Over the course of a month, the residents of the Lowry Grove mobile home park have gone from thinking they'd lost their homes, to thinking they'd saved them, to thinking they'd lost them again. Now, the future of their homes is in the hands of the court.
Lowry Grove, which is located across the street from northeast Minneapolis in St. Anthony, Minn., has almost 100 mobile homes parked on its 15 acres. When residents received a letter in April, saying the land beneath their homes would be sold to a developer, many thought that was it: Time to pack up. Move on. Find a new park, or a family member to crash with.
But some residents refused to accept that — and they tried to use a little piece of state law to keep the park open. A Minnesota statute says residents have the right to match a buyer's offer, if the buyer intends to close the park. So: If they could raise the funds, they would have the chance to buy the park themselves and keep Lowry Grove in operation.
It's never been done before in Minnesota, and it was daunting: The residents would need to come up with $6 million of financing in just 45 days.
But in an 11th-hour move, the residents thought they just might have pulled it off: On the afternoon of Day 44, Aeon, an affordable-housing nonprofit, submitted a purchase agreement to the park's owner on behalf of the residents.
For Lowry Grove homeowners like Antonia Alvarez, who had helped to organize the park-saving effort, it seemed like a reprieve. Aeon planned to purchase the park and keep it open.
Alvarez and her neighbors gathered on her porch that Friday afternoon to hug and share the news and let out a breath they'd been holding all spring. They planned to meet again that Monday evening to really celebrate — Monday was also Alvarez's 46th birthday.
But by 11 on Monday morning, the park's owners had rejected Aeon's offer and sold the land to Continental Property Group, based in Wayzata. Traci Tomas, the president of Continental, signed the closing documents to purchase Lowry Grove.
Tomas had heard about the last-minute effort for the residents to buy the park, she said, and her legal team advised her to move forward.
"In my mind, I had an agreement, and I needed to close today — and I closed today," Tomas said that afternoon.
But Aeon and some of Lowry Grove's residents are now questioning the legality of that sale.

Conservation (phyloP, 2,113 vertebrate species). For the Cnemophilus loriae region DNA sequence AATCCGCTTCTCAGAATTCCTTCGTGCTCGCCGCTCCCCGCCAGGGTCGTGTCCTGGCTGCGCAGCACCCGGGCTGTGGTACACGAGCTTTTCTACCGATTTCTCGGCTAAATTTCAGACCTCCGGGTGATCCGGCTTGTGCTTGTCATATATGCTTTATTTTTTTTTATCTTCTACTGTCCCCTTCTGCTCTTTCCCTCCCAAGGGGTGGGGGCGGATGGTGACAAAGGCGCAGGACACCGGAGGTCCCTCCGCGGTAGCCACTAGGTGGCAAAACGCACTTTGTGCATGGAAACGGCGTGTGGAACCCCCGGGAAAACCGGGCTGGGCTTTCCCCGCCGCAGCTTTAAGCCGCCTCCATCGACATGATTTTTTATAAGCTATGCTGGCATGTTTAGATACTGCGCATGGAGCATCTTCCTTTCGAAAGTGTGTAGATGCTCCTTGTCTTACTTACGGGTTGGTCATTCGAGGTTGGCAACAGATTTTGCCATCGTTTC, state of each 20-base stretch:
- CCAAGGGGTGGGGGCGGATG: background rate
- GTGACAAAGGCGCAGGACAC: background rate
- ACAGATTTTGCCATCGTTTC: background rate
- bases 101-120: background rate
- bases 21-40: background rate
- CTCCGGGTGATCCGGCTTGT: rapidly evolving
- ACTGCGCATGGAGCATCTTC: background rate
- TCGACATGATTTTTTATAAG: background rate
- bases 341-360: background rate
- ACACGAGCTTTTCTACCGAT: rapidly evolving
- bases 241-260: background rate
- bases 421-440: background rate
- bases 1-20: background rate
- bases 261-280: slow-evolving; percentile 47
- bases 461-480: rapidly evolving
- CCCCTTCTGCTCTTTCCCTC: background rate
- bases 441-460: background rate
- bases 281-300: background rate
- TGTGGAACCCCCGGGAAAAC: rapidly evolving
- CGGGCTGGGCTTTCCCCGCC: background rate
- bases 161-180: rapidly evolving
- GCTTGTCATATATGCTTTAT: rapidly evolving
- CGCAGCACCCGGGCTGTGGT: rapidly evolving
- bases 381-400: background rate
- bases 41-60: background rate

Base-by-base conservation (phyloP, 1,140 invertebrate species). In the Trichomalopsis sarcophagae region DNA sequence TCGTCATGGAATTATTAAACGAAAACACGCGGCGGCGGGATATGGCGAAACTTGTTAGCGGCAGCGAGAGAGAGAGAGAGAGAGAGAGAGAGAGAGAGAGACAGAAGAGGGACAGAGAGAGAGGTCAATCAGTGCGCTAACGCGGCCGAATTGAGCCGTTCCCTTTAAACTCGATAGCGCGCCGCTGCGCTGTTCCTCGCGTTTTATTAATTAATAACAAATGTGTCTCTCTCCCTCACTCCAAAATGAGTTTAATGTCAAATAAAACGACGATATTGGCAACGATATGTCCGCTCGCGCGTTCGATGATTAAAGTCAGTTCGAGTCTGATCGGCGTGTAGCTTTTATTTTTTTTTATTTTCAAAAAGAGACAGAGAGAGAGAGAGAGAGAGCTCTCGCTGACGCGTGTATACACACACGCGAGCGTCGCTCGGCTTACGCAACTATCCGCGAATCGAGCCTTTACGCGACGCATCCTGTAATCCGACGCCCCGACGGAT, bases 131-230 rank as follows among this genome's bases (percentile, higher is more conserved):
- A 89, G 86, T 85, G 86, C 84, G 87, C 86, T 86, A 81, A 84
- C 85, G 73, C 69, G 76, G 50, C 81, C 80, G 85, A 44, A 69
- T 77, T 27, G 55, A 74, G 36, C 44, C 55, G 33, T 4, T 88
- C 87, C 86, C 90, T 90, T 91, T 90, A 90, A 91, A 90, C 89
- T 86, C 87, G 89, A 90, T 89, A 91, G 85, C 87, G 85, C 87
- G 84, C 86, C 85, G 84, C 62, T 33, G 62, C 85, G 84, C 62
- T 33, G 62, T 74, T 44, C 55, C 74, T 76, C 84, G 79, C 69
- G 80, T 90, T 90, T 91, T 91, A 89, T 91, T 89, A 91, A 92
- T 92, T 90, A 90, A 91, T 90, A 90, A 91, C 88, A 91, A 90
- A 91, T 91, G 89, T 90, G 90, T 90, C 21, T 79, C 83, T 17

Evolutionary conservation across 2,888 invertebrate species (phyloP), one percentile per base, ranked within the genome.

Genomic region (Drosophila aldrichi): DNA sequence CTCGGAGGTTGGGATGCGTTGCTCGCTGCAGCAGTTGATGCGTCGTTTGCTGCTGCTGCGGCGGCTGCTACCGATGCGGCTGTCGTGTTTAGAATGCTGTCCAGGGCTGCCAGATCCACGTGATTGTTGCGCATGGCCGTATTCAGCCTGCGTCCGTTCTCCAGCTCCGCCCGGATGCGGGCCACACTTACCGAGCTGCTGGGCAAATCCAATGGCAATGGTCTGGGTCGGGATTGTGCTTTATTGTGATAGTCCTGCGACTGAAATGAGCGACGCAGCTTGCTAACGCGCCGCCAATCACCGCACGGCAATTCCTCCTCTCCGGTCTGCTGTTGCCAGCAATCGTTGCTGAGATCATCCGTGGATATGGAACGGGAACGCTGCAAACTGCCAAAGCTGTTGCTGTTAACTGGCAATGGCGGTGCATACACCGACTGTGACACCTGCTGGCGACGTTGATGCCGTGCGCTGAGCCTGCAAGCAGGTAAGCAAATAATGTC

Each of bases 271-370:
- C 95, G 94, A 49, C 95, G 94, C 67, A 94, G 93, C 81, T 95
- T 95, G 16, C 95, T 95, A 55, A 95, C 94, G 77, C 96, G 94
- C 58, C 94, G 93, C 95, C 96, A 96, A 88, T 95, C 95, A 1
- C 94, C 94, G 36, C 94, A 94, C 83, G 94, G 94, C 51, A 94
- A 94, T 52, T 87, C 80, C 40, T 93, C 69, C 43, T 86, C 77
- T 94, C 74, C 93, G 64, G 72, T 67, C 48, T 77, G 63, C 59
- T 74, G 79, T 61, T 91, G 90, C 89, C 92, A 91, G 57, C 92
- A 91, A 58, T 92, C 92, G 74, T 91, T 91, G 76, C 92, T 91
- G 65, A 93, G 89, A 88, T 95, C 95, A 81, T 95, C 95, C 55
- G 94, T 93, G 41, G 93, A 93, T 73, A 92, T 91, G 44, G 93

"The residents and [Aeon's] legal advisors believe that what the seller and buyer of Lowry Grove did to close on the sale was illegal," said Alan Arthur, Aeon's executive director.
Phil Johnson, the previous managing partner of the park, was unavailable for comment.
After purchasing the park, Continental sent an official park closure notice, required by the state, to residents. It gives residents nine months to vacate. They will need to move their homes to new parks, or, in the case of structures that are too old to move, leave them behind entirely to be demolished.
Alvarez and many other Lowry Grove residents still aren't ready to accept that fate.
This week, Aeon's legal team and the nonprofit Housing Justice Center filed a lawsuit against the park's original owners, Lowry Grove Partnership, LLP, and The Village, the company Continental established to redevelop the park.
The suit claims that the original owners had a legal responsibility to accept Aeon's offer, and that the park closure notice that Continental sent out was invalid.
The Lowry Grove struggle is representative of a larger issue statewide, as mobile home parks close, taking affordable housing stock with them. According to a report from the Metropolitan Council, no new parks have been built in the state since 1991, and ten have closed.
Those closures disproportionately tend to affect Minnesotans of color, the report reveals: While households of color make up only 10 percent of the state's population, they make up more than half of residents affected by park closures.
Twenty-six percent of homeowners at Lowry Grove are Latino, according to the lawsuit. The park is also home to many seniors and others on a fixed income.
For those residents, Monday's filing could mean keeping the park open, but it also means more months of uncertainty. One resident has already relocated his trailer; it's unclear if the suit will affect relocation cost payments for others who want to leave.
For parents worried about changing schools, there's no easy answer: They can wait and risk transferring their children mid-year, or move now and risk it.
It could be months before the suit brings residents a resolution.